By Jay St John Knight.
Part three in a series of posts from my third year creative writing portfolio produced for my dissertation. This portfolio was comprised of a series of short stories from a variety of narrative points of view leading up to, and surrounding, a fixed event to provide a puzzle-like fragmented narrative on an ill-fated coach journey upcountry.
The sweet and alluring smell of honeysuckle wafted down the short garden path as Henry locked the car and picked up his work bag. It was so powerful that he paused for a moment, closing his eyes and taking a deep breath before walking up the garden towards his house. Jangling keys rang out across the street like the shuffle of shackled feet as Henry tried to pick out his front door key in the dark, eventually finding it and ramming it into the lock. Before he pushed the door open, he silently prayed for a peaceful night, one free of arguments and snide digs. His marriage, after thirty seven years, was finally on shaky grounds. It wasn’t even a painful thought anymore; they weren’t the same people that walked down the aisle just days after his twentieth birthday. They used to be devoted to each other, symbiotic; living in a cushioned bubble only big enough for the two of them. Now they were two very different people, strangers that happened to live in the same house and their cosy bubble had burst, letting a grim void grow between them.
He breezed in and began taking off the trappings of his day. Henry was a coach driver; his job involved long hours of monotonous motorways and stopping off at service stations and depots to swap passengers. Years ago he used to be a bar manager at a reasonably swanky inner city hotel, before the drink got out of control and cost him his job. The drink had cost him a lot in the past: friends, family, job prospects, and his self-respect had all fallen victim to his past inability to put down the bottle. But all that had changed; he’d turned it around and had been clinging desperately onto sobriety like a stranded sailor on a piece of flotsam for the last seven years. He had his slip ups on the way, rare relapses that served to remind him why sobriety was so important.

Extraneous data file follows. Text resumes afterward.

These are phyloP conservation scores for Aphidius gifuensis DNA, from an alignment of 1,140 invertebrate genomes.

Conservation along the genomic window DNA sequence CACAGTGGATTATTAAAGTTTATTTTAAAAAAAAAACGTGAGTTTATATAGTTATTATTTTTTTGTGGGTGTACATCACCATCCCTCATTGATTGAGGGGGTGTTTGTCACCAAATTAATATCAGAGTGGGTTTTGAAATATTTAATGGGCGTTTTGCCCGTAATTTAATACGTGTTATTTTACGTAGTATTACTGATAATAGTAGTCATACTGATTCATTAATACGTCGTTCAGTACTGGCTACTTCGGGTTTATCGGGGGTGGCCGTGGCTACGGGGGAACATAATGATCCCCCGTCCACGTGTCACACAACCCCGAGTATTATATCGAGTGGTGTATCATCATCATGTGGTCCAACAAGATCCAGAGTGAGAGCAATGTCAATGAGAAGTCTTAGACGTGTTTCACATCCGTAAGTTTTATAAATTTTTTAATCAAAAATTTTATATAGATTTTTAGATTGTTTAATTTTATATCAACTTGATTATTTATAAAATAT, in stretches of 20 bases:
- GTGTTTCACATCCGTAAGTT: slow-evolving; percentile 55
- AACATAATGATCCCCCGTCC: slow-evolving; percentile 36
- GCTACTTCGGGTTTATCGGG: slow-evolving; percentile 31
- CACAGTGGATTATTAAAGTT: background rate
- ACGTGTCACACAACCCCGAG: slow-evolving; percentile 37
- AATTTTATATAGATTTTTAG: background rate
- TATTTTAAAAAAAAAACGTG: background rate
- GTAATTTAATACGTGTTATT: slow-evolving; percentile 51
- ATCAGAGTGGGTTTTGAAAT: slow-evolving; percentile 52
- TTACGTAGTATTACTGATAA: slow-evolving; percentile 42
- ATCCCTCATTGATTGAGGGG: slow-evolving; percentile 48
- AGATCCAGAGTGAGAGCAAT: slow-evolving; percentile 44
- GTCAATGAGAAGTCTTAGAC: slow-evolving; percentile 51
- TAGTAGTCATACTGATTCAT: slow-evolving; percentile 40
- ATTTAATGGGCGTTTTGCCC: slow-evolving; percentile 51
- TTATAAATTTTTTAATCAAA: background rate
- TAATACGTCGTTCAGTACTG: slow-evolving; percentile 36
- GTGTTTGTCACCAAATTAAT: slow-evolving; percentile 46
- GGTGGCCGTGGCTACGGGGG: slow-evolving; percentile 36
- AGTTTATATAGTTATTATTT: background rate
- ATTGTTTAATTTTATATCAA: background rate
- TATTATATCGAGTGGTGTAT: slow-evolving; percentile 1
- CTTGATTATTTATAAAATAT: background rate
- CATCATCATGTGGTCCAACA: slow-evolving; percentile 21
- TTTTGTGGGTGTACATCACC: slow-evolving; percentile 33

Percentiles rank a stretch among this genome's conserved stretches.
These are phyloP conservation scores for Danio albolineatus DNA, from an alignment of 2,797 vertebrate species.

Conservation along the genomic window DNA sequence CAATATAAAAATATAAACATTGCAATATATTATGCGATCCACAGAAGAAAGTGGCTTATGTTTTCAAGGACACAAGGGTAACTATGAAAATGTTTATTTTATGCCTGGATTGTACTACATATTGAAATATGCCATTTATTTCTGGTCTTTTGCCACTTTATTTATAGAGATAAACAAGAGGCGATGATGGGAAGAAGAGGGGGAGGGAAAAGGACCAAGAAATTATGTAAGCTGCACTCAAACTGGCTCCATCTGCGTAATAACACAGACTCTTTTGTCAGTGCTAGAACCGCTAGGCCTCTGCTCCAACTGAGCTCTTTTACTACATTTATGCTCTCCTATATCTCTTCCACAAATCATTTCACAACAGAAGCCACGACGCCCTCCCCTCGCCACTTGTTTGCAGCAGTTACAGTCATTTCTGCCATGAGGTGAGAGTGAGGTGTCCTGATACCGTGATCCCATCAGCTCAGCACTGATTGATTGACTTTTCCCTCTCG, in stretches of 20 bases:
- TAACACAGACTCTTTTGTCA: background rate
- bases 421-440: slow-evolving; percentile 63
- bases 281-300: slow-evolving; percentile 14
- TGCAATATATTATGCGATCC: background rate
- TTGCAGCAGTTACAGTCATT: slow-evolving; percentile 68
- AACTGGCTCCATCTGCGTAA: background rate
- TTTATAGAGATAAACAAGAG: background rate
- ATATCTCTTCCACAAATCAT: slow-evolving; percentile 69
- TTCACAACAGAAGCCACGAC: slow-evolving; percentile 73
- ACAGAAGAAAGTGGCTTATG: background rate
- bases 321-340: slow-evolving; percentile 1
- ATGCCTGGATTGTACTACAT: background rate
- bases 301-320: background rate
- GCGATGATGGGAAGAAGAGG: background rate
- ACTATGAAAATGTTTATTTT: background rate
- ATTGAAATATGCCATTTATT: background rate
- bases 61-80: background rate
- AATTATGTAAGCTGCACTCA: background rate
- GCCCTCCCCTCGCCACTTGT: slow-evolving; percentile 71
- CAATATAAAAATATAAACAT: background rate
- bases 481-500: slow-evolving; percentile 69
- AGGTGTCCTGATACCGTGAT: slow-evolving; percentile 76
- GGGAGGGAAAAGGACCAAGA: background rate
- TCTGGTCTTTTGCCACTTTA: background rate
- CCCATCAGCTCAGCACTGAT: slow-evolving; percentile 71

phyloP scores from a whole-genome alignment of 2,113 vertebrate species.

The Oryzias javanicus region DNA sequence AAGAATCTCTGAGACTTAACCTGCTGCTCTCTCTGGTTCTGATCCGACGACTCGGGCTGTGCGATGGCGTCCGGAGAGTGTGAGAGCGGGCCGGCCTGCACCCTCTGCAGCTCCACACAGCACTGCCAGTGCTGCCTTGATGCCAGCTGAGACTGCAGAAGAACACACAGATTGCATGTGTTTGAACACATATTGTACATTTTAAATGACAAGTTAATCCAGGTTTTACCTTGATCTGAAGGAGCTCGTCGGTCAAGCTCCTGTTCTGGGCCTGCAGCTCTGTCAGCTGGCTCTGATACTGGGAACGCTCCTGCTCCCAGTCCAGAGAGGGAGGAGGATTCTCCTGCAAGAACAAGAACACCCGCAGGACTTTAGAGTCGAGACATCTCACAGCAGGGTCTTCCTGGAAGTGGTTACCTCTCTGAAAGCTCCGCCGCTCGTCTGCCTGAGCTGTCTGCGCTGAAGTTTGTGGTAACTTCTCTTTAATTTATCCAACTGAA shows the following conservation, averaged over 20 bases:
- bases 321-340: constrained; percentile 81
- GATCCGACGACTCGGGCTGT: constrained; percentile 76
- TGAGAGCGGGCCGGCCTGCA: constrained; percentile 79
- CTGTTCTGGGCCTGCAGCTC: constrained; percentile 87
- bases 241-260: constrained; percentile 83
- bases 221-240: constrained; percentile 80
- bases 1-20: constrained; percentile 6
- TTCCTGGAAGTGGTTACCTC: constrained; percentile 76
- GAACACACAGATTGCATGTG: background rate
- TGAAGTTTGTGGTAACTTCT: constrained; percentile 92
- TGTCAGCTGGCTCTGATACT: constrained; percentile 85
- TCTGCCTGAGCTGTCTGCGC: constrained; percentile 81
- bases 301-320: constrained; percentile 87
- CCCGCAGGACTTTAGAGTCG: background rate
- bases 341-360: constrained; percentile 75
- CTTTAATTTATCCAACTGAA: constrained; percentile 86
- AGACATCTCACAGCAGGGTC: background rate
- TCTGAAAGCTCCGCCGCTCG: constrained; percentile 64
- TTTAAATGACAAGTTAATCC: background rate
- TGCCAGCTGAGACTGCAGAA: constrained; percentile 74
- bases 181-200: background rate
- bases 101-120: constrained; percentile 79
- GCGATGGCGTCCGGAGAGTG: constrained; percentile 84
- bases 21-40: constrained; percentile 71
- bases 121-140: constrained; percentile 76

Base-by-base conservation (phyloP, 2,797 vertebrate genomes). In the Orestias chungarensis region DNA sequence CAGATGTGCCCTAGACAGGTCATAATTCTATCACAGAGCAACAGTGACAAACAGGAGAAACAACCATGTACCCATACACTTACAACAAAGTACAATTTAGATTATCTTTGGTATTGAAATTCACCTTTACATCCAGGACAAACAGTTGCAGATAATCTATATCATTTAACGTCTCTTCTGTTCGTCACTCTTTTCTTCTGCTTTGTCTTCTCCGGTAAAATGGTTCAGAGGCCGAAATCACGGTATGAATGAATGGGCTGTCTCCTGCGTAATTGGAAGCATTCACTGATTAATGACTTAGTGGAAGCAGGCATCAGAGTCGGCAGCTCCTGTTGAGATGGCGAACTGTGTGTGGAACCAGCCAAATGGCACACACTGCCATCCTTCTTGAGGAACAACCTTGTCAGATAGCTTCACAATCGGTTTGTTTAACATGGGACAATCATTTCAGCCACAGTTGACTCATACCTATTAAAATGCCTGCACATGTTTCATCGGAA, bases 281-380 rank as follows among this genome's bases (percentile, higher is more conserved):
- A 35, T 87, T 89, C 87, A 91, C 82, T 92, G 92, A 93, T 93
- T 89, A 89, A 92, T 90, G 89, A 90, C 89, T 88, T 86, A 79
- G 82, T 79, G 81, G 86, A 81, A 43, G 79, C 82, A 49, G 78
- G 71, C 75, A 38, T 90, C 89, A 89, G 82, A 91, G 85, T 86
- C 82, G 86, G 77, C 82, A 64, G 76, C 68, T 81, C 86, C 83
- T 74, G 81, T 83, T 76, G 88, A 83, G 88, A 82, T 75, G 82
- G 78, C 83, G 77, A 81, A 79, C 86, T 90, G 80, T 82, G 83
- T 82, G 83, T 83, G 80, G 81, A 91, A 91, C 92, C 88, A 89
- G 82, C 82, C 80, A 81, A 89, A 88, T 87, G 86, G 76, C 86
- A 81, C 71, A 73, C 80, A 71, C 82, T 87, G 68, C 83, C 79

Claire, his wife, was sat on the sofa reading the TV guide whilst the television was muted in the background. The table was all set for dinner and the smell of shepherd’s pie from the kitchen made him hungry. Claire looked up at him with a half-hearted smile.
“Evenin’ love. How’s your day been?” Henry asked as he began making tea.
“Ok thanks, dear. Dinner’s nearly ready. How was work?”
“Same old, same old. There must’ve been a big crash just outside of Sheffield today because it was chock-a-block for miles, took me an extra hour just to pass through.”
Claire didn’t look up from the guide but let out a quiet, “Ah right.”
She seemed different, distracted, preoccupied with something. Henry sat down at the table with a cup of tea and they had dinner, all the while Claire’s distance seemed to grow more noticeable to Henry. He had expected an argument about something this evening, their mortgage payments were becoming harder to keep up with recently and the house needed some work doing to it before winter settled in, but his wish for a quiet evening seemed to have been answered. After dinner he cleared the plates away and began washing up whilst listening to the news on the radio. Claire came over with a tea towel and dried up with him, and, as if all their recent troubles hadn’t happened, they chatted away about current affairs and neighbourhood gossip. Every now and then a smile even crept across Claire’s face and he soon forgot all about the arguing; it was different, it was pleasant, it wasn’t normal. When the kitchen was clean and everything put away, Henry made himself a packed lunch for the next day and got his work bag ready.
“Where are you off to tomorrow?” Claire asked with genuine interest.
“I’ve got the 771 route to Manchester and back tomorrow. Nice and easy. I can’t see me being back until at least midnight though so I’ll grab some dinner on the way.”